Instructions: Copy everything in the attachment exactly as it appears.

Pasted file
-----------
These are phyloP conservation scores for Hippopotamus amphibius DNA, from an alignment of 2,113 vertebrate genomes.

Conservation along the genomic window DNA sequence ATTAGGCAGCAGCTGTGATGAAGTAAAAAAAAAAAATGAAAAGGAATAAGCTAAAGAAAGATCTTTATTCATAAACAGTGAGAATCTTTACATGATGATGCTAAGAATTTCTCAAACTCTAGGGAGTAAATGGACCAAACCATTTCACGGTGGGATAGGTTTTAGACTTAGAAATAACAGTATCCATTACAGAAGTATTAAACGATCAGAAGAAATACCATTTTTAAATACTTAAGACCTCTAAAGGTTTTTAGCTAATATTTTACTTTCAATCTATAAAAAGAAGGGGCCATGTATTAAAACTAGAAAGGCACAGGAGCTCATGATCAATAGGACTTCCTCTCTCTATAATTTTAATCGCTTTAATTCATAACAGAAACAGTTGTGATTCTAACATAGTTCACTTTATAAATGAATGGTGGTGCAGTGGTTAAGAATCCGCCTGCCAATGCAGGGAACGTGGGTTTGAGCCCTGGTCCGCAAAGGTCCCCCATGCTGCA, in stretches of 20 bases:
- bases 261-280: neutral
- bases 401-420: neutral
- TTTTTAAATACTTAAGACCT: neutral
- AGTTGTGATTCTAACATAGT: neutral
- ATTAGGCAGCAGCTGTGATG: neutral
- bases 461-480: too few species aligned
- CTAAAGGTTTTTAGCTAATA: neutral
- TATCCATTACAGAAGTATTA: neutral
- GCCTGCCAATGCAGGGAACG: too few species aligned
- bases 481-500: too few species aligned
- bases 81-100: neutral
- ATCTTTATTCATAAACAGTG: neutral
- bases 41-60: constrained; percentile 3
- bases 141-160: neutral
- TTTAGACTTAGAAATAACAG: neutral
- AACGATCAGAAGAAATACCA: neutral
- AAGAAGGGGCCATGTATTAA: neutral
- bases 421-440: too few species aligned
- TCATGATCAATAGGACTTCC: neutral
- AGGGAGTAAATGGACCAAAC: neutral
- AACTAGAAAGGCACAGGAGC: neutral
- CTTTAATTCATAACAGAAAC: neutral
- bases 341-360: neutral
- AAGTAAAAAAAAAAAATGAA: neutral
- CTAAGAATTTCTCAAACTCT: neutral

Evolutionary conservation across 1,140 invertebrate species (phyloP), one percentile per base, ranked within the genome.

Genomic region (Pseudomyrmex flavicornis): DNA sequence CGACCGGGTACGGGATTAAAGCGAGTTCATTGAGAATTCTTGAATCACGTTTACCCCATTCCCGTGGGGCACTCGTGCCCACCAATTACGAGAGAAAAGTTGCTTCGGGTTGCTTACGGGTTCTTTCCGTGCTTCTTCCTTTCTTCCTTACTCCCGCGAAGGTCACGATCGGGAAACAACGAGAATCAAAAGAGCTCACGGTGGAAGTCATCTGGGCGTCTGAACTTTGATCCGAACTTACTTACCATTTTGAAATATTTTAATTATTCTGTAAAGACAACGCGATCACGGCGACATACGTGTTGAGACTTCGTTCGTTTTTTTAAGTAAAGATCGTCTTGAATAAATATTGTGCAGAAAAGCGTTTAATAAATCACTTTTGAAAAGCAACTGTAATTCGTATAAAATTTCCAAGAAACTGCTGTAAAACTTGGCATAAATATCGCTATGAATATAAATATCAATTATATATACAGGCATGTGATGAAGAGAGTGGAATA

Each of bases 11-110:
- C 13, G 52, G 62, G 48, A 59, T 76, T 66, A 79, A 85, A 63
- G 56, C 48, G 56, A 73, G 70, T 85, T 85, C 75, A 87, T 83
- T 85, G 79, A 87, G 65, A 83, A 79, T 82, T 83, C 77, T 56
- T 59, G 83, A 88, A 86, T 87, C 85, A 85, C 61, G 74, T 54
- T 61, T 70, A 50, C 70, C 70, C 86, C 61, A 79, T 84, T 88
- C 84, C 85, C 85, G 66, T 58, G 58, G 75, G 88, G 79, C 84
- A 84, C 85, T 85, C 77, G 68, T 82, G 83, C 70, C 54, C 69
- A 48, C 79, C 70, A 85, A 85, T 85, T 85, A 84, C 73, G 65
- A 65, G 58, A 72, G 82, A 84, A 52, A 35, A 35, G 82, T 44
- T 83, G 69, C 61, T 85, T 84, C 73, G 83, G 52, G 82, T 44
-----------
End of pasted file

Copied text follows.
These are phyloP conservation scores for Hippopotamus amphibius DNA, from an alignment of 2,113 vertebrate genomes.

Conservation along the genomic window DNA sequence ATTAGGCAGCAGCTGTGATGAAGTAAAAAAAAAAAATGAAAAGGAATAAGCTAAAGAAAGATCTTTATTCATAAACAGTGAGAATCTTTACATGATGATGCTAAGAATTTCTCAAACTCTAGGGAGTAAATGGACCAAACCATTTCACGGTGGGATAGGTTTTAGACTTAGAAATAACAGTATCCATTACAGAAGTATTAAACGATCAGAAGAAATACCATTTTTAAATACTTAAGACCTCTAAAGGTTTTTAGCTAATATTTTACTTTCAATCTATAAAAAGAAGGGGCCATGTATTAAAACTAGAAAGGCACAGGAGCTCATGATCAATAGGACTTCCTCTCTCTATAATTTTAATCGCTTTAATTCATAACAGAAACAGTTGTGATTCTAACATAGTTCACTTTATAAATGAATGGTGGTGCAGTGGTTAAGAATCCGCCTGCCAATGCAGGGAACGTGGGTTTGAGCCCTGGTCCGCAAAGGTCCCCCATGCTGCA, in stretches of 20 bases:
- bases 261-280: neutral
- bases 401-420: neutral
- TTTTTAAATACTTAAGACCT: neutral
- AGTTGTGATTCTAACATAGT: neutral
- ATTAGGCAGCAGCTGTGATG: neutral
- bases 461-480: too few species aligned
- CTAAAGGTTTTTAGCTAATA: neutral
- TATCCATTACAGAAGTATTA: neutral
- GCCTGCCAATGCAGGGAACG: too few species aligned
- bases 481-500: too few species aligned
- bases 81-100: neutral
- ATCTTTATTCATAAACAGTG: neutral
- bases 41-60: constrained; percentile 3
- bases 141-160: neutral
- TTTAGACTTAGAAATAACAG: neutral
- AACGATCAGAAGAAATACCA: neutral
- AAGAAGGGGCCATGTATTAA: neutral
- bases 421-440: too few species aligned
- TCATGATCAATAGGACTTCC: neutral
- AGGGAGTAAATGGACCAAAC: neutral
- AACTAGAAAGGCACAGGAGC: neutral
- CTTTAATTCATAACAGAAAC: neutral
- bases 341-360: neutral
- AAGTAAAAAAAAAAAATGAA: neutral
- CTAAGAATTTCTCAAACTCT: neutral

Evolutionary conservation across 1,140 invertebrate species (phyloP), one percentile per base, ranked within the genome.

Genomic region (Pseudomyrmex flavicornis): DNA sequence CGACCGGGTACGGGATTAAAGCGAGTTCATTGAGAATTCTTGAATCACGTTTACCCCATTCCCGTGGGGCACTCGTGCCCACCAATTACGAGAGAAAAGTTGCTTCGGGTTGCTTACGGGTTCTTTCCGTGCTTCTTCCTTTCTTCCTTACTCCCGCGAAGGTCACGATCGGGAAACAACGAGAATCAAAAGAGCTCACGGTGGAAGTCATCTGGGCGTCTGAACTTTGATCCGAACTTACTTACCATTTTGAAATATTTTAATTATTCTGTAAAGACAACGCGATCACGGCGACATACGTGTTGAGACTTCGTTCGTTTTTTTAAGTAAAGATCGTCTTGAATAAATATTGTGCAGAAAAGCGTTTAATAAATCACTTTTGAAAAGCAACTGTAATTCGTATAAAATTTCCAAGAAACTGCTGTAAAACTTGGCATAAATATCGCTATGAATATAAATATCAATTATATATACAGGCATGTGATGAAGAGAGTGGAATA

Each of bases 11-110:
- C 13, G 52, G 62, G 48, A 59, T 76, T 66, A 79, A 85, A 63
- G 56, C 48, G 56, A 73, G 70, T 85, T 85, C 75, A 87, T 83
- T 85, G 79, A 87, G 65, A 83, A 79, T 82, T 83, C 77, T 56
- T 59, G 83, A 88, A 86, T 87, C 85, A 85, C 61, G 74, T 54
- T 61, T 70, A 50, C 70, C 70, C 86, C 61, A 79, T 84, T 88
- C 84, C 85, C 85, G 66, T 58, G 58, G 75, G 88, G 79, C 84
- A 84, C 85, T 85, C 77, G 68, T 82, G 83, C 70, C 54, C 69
- A 48, C 79, C 70, A 85, A 85, T 85, T 85, A 84, C 73, G 65
- A 65, G 58, A 72, G 82, A 84, A 52, A 35, A 35, G 82, T 44
- T 83, G 69, C 61, T 85, T 84, C 73, G 83, G 52, G 82, T 44